That was the case for Zaria Goicochea ’21, an International Criminal Justice major whose Presidential Student-Faculty Research Collaboration Award work with Assistant Professor Yuliya Zabyelina, an expert in transnational organized crime studies, has helped her narrow the focus of her career aspirations. In January, Goicochea and two other John Jay students traveled with Zabyelina for an intensive two-week winter course on organized crime at the United Nations Office in Vienna. In cooperation with the European Consortium for Political Research Standing Group on Organized Crime and the United Nations Office on Drugs and Crime, the John Jay students, together with 30 other participants from 19 countries, not only deepened their knowledge of transnational organized crime and existing national and international containment policies, but were also invited to discuss and critically reflect on a range of cross-cutting issues relating to laws, organized crime theory, and related research methods. They are now engaged in research to generate summaries of criminal cases to help support the Sharing Electronic Resources and Laws on Crime (SHERLOC) initiative, a comprehensive database of case law, legislation, and other information that allows member countries to share data regarding the implementation of the UN Convention Against Transnational Organized Crime and its Protocols.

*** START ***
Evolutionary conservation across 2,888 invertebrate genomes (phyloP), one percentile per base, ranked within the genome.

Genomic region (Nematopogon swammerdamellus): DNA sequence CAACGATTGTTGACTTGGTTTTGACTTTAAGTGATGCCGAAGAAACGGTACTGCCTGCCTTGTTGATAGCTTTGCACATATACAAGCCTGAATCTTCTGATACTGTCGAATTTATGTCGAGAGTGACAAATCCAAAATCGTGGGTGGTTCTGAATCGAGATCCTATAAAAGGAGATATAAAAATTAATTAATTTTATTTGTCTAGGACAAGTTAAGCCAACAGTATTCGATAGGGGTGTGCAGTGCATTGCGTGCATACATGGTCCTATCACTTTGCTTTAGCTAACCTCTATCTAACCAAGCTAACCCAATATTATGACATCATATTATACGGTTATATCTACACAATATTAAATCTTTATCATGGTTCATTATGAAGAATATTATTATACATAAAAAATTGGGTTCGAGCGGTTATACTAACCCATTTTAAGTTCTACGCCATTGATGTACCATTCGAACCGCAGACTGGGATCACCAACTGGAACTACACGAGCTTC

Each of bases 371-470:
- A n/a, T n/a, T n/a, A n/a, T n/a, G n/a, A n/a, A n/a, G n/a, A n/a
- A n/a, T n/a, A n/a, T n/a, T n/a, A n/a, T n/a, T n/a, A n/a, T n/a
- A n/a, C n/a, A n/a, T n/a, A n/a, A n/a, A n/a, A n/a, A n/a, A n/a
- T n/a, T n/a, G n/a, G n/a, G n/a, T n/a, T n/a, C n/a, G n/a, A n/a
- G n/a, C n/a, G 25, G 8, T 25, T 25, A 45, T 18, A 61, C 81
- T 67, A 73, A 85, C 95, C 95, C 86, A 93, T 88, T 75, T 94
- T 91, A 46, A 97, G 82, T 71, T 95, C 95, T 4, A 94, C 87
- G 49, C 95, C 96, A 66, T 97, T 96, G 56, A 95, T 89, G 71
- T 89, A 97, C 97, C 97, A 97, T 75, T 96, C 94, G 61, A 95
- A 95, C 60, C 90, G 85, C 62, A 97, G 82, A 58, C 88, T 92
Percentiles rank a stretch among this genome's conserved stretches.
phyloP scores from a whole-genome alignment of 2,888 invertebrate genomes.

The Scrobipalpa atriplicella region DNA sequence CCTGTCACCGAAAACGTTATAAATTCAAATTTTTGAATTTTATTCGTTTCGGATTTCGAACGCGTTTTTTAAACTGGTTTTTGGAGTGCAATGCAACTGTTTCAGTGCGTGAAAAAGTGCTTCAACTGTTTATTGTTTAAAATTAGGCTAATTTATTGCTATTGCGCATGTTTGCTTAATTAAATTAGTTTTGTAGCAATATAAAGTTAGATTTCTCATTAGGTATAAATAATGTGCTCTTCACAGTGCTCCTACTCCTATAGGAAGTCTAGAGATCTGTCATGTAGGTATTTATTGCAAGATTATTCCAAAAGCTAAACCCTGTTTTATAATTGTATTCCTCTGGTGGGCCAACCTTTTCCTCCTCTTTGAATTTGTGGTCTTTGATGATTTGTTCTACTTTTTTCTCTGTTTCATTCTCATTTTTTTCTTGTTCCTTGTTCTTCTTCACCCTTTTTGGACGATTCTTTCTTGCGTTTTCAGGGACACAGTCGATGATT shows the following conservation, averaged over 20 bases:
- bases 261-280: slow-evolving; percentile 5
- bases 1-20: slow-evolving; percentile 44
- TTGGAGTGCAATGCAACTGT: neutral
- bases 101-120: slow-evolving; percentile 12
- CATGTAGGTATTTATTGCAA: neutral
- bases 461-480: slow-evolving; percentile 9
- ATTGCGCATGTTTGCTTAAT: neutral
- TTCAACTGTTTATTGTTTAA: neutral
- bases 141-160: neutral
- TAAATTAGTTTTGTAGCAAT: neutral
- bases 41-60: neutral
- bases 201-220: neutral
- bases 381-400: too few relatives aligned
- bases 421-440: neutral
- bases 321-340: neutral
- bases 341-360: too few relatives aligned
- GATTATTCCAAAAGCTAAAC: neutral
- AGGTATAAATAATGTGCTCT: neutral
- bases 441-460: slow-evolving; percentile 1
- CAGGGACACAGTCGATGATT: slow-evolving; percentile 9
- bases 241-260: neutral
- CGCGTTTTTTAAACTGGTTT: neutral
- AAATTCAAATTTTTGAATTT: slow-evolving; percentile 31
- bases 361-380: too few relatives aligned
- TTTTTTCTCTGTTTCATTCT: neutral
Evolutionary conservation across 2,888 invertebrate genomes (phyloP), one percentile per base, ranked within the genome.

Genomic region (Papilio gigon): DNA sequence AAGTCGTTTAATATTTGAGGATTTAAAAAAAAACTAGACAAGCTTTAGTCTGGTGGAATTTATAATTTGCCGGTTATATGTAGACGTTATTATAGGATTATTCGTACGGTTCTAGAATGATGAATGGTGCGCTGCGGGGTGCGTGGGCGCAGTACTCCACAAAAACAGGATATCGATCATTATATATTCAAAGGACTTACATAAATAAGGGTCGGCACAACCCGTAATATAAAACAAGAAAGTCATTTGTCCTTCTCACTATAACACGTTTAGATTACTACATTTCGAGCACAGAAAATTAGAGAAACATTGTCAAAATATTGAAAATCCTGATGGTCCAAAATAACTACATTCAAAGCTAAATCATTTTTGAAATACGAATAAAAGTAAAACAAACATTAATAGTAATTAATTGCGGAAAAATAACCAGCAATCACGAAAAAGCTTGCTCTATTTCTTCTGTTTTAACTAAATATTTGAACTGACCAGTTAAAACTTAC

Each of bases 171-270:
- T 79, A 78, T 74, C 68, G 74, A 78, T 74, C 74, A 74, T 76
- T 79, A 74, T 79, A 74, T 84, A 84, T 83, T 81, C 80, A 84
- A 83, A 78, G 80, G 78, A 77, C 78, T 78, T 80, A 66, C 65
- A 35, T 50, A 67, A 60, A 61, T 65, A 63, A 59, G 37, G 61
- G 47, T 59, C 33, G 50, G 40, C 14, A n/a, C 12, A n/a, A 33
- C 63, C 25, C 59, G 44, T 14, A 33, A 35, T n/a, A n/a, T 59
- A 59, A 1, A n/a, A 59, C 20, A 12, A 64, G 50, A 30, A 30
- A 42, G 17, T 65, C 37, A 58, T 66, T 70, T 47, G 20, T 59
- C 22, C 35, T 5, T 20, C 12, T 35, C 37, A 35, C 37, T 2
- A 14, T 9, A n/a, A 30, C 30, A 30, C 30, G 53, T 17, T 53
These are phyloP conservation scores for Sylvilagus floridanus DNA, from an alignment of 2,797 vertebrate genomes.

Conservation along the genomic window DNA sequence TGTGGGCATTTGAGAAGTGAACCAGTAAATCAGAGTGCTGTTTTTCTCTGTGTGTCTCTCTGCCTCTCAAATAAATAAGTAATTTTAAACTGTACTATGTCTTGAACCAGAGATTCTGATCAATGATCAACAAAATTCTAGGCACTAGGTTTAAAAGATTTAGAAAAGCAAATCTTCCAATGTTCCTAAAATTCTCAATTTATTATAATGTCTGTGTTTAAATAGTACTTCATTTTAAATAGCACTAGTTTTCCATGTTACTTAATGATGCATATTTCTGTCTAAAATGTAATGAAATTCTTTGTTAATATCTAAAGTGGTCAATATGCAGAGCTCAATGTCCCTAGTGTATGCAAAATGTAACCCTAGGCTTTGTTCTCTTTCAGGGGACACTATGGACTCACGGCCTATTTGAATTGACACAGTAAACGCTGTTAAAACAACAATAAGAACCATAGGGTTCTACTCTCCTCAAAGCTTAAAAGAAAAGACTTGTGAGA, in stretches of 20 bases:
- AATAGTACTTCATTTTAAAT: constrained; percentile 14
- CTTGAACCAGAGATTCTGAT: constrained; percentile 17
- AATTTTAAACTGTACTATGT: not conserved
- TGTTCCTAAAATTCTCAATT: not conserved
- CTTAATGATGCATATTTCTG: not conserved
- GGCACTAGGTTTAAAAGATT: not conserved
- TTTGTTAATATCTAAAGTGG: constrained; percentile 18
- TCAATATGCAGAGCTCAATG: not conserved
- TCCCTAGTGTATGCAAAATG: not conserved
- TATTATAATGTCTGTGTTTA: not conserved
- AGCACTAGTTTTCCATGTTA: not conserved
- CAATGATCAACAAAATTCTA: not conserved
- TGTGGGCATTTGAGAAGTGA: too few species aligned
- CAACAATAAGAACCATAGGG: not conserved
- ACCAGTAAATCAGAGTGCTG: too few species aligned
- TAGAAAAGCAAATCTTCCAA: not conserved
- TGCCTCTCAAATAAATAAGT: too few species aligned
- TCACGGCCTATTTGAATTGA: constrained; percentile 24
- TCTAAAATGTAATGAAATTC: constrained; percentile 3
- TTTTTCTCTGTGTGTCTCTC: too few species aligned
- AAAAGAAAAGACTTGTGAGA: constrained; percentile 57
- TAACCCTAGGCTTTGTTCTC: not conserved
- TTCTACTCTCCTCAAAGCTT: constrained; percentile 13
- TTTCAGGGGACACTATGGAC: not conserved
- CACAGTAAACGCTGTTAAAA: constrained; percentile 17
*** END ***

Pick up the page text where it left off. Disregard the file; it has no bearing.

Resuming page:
For Goicochea, the experience in Vienna was eye-opening. She was intrigued by the revelation that international criminal syndicates that sell drugs online share marketing tactics similar to those of other big online retailers, providing customerservice chat lines and even refunds for disgruntled patrons. And, she was, particularly struck by the harms caused by human trafficking, a category of crime she is now considering making the focus of her own study of law.